Ingrown Toenail Removal
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Ingrown Toenail Removal

(Removal, Ingrown Toenail)

En Español (Spanish Version)


This is surgery to remove a toenail that has curled and grown into the skin, causing pain.

Ingrown Nail

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Parts of the Body Involved

Toe and toenail, usually the big toe

Reasons for Procedure

The entire nail or only a portion of the nail growing into the skin may be removed. It is most often done to:

  • Relieve pain
  • Relieve swelling (inflammation or infection)
  • Remove a deformed nail
  • Correct abnormal nail growth

Risk Factors for Complications During the Procedure

What to Expect

Prior to Procedure

Your doctor will likely:

  • Examine of the area
  • Try other measures before surgery

The day of your procedure:

  • Wear comfortable clothing and loose-fitting shoes.
  • Arrange for a ride home.


Local anesthesia

Description of the Procedure

A local anesthetic is used to numb the area, usually the whole toe. The doctor will pull the nail up and cut along the edge that is growing into the skin. A chemical may be used to prevent the nail from growing back in the same area.

During total nail removal, the doctor eliminates the nail, nail bed, and nearby tissue. Stitches are used to close the area. In some cases, your doctor may use a laser to destroy the tissue or a chemical to kill the nail's growth cells.

How Long Will It Take?

Less than 1 hour

Will It Hurt?

Because of the anesthesia, you won't feel pain during the procedure. But, it is painful when the anesthetic is injected. This is because of the tight skin and many nerve endings on your toes. Your doctor may first spray with a topical anesthetic to reduce pain.

Possible Complications

  • Infection
  • Excessive swelling or bleeding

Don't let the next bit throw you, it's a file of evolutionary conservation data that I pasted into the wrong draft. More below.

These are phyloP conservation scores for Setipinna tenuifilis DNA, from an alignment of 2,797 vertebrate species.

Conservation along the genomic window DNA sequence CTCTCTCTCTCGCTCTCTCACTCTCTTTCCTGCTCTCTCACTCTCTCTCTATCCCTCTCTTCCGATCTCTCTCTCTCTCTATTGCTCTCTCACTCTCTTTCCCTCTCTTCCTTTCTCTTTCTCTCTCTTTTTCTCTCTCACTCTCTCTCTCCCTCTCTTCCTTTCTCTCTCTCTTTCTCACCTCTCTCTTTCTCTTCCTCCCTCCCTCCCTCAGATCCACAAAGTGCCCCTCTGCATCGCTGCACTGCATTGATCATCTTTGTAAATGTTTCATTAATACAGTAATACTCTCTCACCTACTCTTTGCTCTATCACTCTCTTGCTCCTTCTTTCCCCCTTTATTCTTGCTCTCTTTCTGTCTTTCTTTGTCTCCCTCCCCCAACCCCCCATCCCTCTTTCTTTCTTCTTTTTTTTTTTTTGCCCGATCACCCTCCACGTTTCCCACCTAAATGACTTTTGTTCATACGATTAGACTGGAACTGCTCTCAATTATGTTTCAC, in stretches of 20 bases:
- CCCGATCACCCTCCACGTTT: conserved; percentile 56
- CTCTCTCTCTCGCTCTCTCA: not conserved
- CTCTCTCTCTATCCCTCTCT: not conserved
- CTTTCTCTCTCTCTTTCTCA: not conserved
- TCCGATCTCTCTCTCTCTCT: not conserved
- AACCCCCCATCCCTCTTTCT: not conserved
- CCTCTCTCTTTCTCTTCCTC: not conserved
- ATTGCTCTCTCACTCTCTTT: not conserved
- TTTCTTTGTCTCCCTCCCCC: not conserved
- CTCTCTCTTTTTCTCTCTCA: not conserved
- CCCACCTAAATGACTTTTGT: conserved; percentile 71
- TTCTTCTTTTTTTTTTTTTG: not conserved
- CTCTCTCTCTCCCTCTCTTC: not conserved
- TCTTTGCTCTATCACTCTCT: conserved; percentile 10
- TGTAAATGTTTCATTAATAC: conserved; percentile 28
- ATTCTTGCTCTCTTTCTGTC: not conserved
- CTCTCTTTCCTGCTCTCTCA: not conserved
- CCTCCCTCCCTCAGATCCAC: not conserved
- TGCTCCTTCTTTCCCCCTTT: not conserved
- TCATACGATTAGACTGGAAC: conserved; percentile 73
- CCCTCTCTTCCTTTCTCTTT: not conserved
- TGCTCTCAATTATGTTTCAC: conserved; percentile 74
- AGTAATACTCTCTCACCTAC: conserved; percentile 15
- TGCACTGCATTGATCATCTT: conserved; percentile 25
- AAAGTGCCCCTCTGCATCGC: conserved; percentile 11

Average Hospital Stay


Postoperative Care

  • Do not put weight on the affected toe.
  • If needed, take pain medication.
  • During the first day, keep your foot elevated.
  • Soak your toe in warm water for 10-20 minutes, 2-3 times a day for one week. This will decrease pain and swelling.
  • Keep a clean, dry dressing over the toe.
  • Wash your hands before caring for the nail area or changing the dressing.
  • Wear white, cotton socks and loose fitting shoes for about two weeks.
  • Do not run or engage in strenuous activities until your doctor says you can (usually two weeks).

If your toe is infected:

  • Use the prescribed antibiotic cream or ointment to treat the infection.
  • Do not touch the antibiotic with your finger. Instead, put a small dab of the cream on a clean dressing and use that to touch your toe.
  • For severe infections, you may need to take an antibiotic by mouth. If so, take all of the pills. Do not stop the medication, even if the toe looks better.

To avoid future ingrown nails:

  • Do not wear high heels or shoes that fit poorly.
  • Trim your toenails straight across. Do not pick or tear at them.
  • If you have diabetes, foot care is important. Let a doctor trim your nails and routinely examine your feet.


If needed, stitches are usually removed in about 10 days. Complete healing takes about 2-3 weeks, but does not interfere with most activities.

If the entire nail was removed, your body will generate a hard skin in its place. After the skin has covered the sensitive area, you can resume normal activities.

Call Your Doctor If Any of the Following Occurs

  • Signs of infection, including fever and chills
  • Redness, swelling, increasing pain, excessive bleeding, or discharge from the incision site
  • Chalky white, blue, or black appearance to skin of toes or foot—Call for help right away.



Foot Physicians


Nurses Entrepreneurial Foot Care Association of Canada

Podiatrists in Canada


Ingrown toenail removal. Healthfinder website. Available at: . Accessed October 14, 2005.

Ingrown toenails. American College of Foot and Ankle Surgeons website. Available at: . Updated March 2008. Accessed June 10, 2008.

Ingrown toenails. Family website. Available at: . Updated May 2007. Accessed June 10, 2008.

Roberts JR, Hedges JR, Custalow C. Clinical Procedures in Emergency Medicine. 4th ed. Philadelphia, PA: Elsevier Health Sciences. 2004; chap 52.

Last reviewed December 2007 by John C. Keel, MD

Please be aware that this information is provided to supplement the care provided by your physician. It is neither intended nor implied to be a substitute for professional medical advice. CALL YOUR HEALTHCARE PROVIDER IMMEDIATELY IF YOU THINK YOU MAY HAVE A MEDICAL EMERGENCY. Always seek the advice of your physician or other qualified health provider prior to starting any new treatment or with any questions you may have regarding a medical condition.

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